Best Practices to Keep Your Business Protected from Cybersecurity Attacks
Across the state of Indiana, many businesses have made the adjustment to remote work in response to the COVID-19 pandemic. But as most of the workforce continues to operate remotely and businesses build out teleworking capabilities to support, an unintentional outcome has occurred – cyberattacks are on the rise. Now, cybercriminals are attacking at a bigger scale and exploiting vulnerabilities amid the current environment that is prime for bad actors.
Here are a few reasons why. As more employees across the state work from home and their children learn from home, they spend more time online on their home networks and are therefore more susceptible to cyber threats. It has also never been easier to purchase malicious software on the internet and attack. Adding to this, IT teams lack significant visibility into employee activities and network threats.
All these factors mean every organization, regardless of size or industry, is at greater risk. In fact, recently a local school district fell victim to a “Distributed Denial of Service” attack, or DDoS, compromising internet connectivity for teachers, students in classrooms and students attending virtually for two days. With these types of attacks on the rise, and virtual working becoming the norm, safety measures for businesses have never been more important.
To prevent malicious attacks or lasting damage, businesses must take specific measures, combined with the right cybersecurity technology solutions, to keep their business secure. Here are a few best practices businesses should follow:
Consider the worst-case scenario
Understanding the threat landscape and cybercriminals’ goals is important when developing a comprehensive cybersecurity strategy. But it’s just as important to ask yourself what you aren’t thinking of or where there could be security gaps in your current system, especially as cybercriminals continually evolve their approach. Here are a few essential components of a comprehensive cybersecurity strategy:
- Advanced tools. Businesses require a multi-layered approach to cybersecurity because cyberattacks have become increasingly sophisticated and diverse. First, assess your network’s strengths and weaknesses, then implement the right combination of tools that work best for your needs, such as an antivirus program, multifactor authentication for employees or network security to proactively protect devices that connect to your network.
- Expertise. Having experts in your corner will help to ensure that your tools cover the full scope of the potential threats to your business. Small to medium sized businesses should consider investing in a managed security services provider (MSSP), but even businesses with in-house cybersecurity teams can benefit from collaborating with an outside provider.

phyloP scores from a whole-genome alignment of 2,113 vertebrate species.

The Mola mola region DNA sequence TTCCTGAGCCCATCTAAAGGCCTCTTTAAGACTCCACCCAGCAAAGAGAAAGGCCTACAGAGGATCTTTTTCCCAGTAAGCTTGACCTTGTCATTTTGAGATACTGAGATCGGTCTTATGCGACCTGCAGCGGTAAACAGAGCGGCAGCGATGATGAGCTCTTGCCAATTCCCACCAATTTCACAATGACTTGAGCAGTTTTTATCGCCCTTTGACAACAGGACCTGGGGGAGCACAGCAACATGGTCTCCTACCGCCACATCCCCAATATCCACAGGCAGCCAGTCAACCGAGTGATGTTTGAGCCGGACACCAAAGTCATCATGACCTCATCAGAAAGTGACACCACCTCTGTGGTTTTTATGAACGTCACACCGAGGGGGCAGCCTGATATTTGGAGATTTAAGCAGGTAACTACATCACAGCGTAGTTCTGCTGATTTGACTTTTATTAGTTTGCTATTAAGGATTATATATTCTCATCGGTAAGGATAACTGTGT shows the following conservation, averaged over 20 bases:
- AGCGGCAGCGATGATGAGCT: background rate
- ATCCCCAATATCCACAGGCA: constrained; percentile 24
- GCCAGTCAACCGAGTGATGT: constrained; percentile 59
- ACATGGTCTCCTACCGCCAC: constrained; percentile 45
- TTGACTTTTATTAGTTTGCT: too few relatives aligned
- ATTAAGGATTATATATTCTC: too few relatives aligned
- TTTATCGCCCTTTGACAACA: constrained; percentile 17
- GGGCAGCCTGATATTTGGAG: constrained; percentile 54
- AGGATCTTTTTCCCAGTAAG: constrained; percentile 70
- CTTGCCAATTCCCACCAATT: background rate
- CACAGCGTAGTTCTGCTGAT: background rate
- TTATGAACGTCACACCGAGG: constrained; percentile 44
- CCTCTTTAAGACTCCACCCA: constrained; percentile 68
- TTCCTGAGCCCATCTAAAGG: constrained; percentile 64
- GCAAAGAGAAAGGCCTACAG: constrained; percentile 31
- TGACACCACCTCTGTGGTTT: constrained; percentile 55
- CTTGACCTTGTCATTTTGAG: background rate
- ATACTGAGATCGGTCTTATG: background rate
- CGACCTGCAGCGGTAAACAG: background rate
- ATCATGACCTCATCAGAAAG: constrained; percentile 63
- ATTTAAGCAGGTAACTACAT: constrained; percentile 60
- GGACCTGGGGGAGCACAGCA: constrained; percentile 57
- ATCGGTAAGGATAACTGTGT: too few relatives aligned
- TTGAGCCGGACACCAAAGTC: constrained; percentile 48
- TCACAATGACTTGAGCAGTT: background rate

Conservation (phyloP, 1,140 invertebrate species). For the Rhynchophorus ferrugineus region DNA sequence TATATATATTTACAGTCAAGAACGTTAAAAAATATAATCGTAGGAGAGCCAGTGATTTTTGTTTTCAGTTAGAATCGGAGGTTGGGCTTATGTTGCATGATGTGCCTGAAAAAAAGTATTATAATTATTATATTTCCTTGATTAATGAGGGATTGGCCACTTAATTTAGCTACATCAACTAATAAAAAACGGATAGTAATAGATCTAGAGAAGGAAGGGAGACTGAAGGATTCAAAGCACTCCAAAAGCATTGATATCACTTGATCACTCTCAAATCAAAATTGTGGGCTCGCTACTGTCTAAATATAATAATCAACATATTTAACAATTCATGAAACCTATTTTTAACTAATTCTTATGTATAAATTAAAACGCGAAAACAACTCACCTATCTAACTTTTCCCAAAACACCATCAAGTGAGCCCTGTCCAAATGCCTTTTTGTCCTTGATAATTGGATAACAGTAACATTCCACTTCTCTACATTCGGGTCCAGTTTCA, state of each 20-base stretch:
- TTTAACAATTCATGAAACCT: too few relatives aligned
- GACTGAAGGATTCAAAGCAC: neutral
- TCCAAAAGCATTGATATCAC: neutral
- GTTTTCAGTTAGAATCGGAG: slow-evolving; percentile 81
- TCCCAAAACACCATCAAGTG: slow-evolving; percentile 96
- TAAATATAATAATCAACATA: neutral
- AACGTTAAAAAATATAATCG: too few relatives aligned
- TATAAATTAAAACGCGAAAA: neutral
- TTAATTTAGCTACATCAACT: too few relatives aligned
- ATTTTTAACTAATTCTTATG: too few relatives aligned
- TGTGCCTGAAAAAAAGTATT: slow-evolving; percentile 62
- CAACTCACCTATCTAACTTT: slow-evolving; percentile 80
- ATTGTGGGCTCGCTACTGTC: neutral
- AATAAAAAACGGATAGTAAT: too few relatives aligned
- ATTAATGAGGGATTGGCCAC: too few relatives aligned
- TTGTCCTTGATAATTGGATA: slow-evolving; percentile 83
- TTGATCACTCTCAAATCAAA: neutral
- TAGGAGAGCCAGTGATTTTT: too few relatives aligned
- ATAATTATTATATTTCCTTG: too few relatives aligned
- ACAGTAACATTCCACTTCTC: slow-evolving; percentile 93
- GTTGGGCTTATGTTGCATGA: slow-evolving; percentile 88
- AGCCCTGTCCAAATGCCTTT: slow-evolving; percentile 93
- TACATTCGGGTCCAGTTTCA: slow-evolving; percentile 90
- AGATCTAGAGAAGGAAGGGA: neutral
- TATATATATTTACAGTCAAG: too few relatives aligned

- Secured personal devices. Mobile devices and cloud-based platforms are now essential tools for the remote work environment. Because these are used and accessed outside of the protection of your business network, be sure to include these platforms in your security strategies or you run the risk of leaving an opening to cyber attackers.
- Continuous network stress tests. You shouldn’t wait for an actual attack to learn whether your cybersecurity system is in place. Consider creating fake phishing schemes to test your employees or running cyberattack scenarios with your IT team to ensure you’re prepared.
Provide education and resources to employees
Even with state-of-the-art cybersecurity software to protect data, tools are only effective when employees are educated and able to complement them. During this time of remote work, ongoing employee education on the signs and dangers of cyber threats is more critical than ever. Employers should consider a mixed approach of online courses, awareness campaigns and email reminders on how to:
- Identify and avoid suspicious emails. This will help employees avoid phishing attempts with URLs or attachments programmed to download malware into a network.
- Enforce strong password policies. Teach employees to come up with strong passwords or passphrases, enforce policies to change passwords frequently and prohibit password sharing.
- Set browsers to warn users when visiting a site that has been flagged as containing malware.
- Block downloads from suspicious or unsanctioned sources.
- Prohibit users from sharing company-owned laptops and mobile devices.
- Teach users not to access sensitive company data through public WiFi networks.
Implement company-wide “common sense” policies
“Common sense” cybersecurity policies help take employee education a step further. These are designed to reinforce the training that your employees have already been given and help them avoid relapses into bad habits that could lead to breaches.
These policies should be multidimensional and can vary from business to business. Password update policies are a good place to begin, but it’s also important to think about who gets access to what systems and which devices can be used to access systems. If your business works with contractors, consider how you will authenticate their network access and protect their devices. And, if you allow them to use personal devices for work, ensure you monitor, protect, encrypt and wipe these devices when necessary.
As employees continue to adapt to working remotely, the unfortunate reality is that businesses are still not immune to cyberattacks. However, with a combination of the right technology solutions and the implementation of cybersecurity best practices, businesses can better protect employees, assets, and customers from cybercriminals who are taking advantage of the pandemic.